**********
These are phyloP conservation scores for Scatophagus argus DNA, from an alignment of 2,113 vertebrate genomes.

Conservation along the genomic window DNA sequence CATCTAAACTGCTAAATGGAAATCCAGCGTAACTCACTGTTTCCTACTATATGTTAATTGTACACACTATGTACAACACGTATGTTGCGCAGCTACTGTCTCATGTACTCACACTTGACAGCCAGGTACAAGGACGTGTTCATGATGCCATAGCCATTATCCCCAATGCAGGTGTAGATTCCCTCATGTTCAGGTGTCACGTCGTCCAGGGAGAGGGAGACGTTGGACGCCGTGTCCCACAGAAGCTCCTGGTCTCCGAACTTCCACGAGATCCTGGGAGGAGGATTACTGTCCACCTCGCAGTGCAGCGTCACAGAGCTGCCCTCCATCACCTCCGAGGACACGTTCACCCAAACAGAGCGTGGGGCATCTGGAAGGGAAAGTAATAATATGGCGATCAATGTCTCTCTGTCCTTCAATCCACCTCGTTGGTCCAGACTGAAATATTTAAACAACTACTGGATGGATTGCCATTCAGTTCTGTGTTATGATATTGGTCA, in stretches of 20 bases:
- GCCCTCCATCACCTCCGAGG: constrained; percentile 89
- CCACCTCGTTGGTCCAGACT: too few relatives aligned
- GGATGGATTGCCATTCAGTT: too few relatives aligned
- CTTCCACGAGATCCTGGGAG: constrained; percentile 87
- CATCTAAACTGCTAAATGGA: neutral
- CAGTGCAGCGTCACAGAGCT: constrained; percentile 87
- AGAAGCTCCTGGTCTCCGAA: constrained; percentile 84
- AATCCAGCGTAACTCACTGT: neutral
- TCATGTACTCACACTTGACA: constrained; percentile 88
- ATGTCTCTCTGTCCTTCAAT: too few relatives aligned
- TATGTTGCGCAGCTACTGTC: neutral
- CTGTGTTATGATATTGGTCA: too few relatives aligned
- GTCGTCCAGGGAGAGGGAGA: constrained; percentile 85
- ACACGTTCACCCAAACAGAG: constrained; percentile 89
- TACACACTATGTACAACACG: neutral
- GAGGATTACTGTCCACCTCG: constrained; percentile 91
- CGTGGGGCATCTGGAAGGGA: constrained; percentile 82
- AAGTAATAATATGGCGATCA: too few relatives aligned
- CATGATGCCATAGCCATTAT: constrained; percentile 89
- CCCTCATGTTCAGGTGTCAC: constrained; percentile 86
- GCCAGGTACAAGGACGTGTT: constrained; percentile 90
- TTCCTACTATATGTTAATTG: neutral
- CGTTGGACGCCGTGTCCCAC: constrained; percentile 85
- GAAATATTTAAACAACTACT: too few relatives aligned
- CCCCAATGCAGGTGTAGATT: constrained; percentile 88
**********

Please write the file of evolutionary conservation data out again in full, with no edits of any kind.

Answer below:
These are phyloP conservation scores for Scatophagus argus DNA, from an alignment of 2,113 vertebrate genomes.

Conservation along the genomic window DNA sequence CATCTAAACTGCTAAATGGAAATCCAGCGTAACTCACTGTTTCCTACTATATGTTAATTGTACACACTATGTACAACACGTATGTTGCGCAGCTACTGTCTCATGTACTCACACTTGACAGCCAGGTACAAGGACGTGTTCATGATGCCATAGCCATTATCCCCAATGCAGGTGTAGATTCCCTCATGTTCAGGTGTCACGTCGTCCAGGGAGAGGGAGACGTTGGACGCCGTGTCCCACAGAAGCTCCTGGTCTCCGAACTTCCACGAGATCCTGGGAGGAGGATTACTGTCCACCTCGCAGTGCAGCGTCACAGAGCTGCCCTCCATCACCTCCGAGGACACGTTCACCCAAACAGAGCGTGGGGCATCTGGAAGGGAAAGTAATAATATGGCGATCAATGTCTCTCTGTCCTTCAATCCACCTCGTTGGTCCAGACTGAAATATTTAAACAACTACTGGATGGATTGCCATTCAGTTCTGTGTTATGATATTGGTCA, in stretches of 20 bases:
- GCCCTCCATCACCTCCGAGG: constrained; percentile 89
- CCACCTCGTTGGTCCAGACT: too few relatives aligned
- GGATGGATTGCCATTCAGTT: too few relatives aligned
- CTTCCACGAGATCCTGGGAG: constrained; percentile 87
- CATCTAAACTGCTAAATGGA: neutral
- CAGTGCAGCGTCACAGAGCT: constrained; percentile 87
- AGAAGCTCCTGGTCTCCGAA: constrained; percentile 84
- AATCCAGCGTAACTCACTGT: neutral
- TCATGTACTCACACTTGACA: constrained; percentile 88
- ATGTCTCTCTGTCCTTCAAT: too few relatives aligned
- TATGTTGCGCAGCTACTGTC: neutral
- CTGTGTTATGATATTGGTCA: too few relatives aligned
- GTCGTCCAGGGAGAGGGAGA: constrained; percentile 85
- ACACGTTCACCCAAACAGAG: constrained; percentile 89
- TACACACTATGTACAACACG: neutral
- GAGGATTACTGTCCACCTCG: constrained; percentile 91
- CGTGGGGCATCTGGAAGGGA: constrained; percentile 82
- AAGTAATAATATGGCGATCA: too few relatives aligned
- CATGATGCCATAGCCATTAT: constrained; percentile 89
- CCCTCATGTTCAGGTGTCAC: constrained; percentile 86
- GCCAGGTACAAGGACGTGTT: constrained; percentile 90
- TTCCTACTATATGTTAATTG: neutral
- CGTTGGACGCCGTGTCCCAC: constrained; percentile 85
- GAAATATTTAAACAACTACT: too few relatives aligned
- CCCCAATGCAGGTGTAGATT: constrained; percentile 88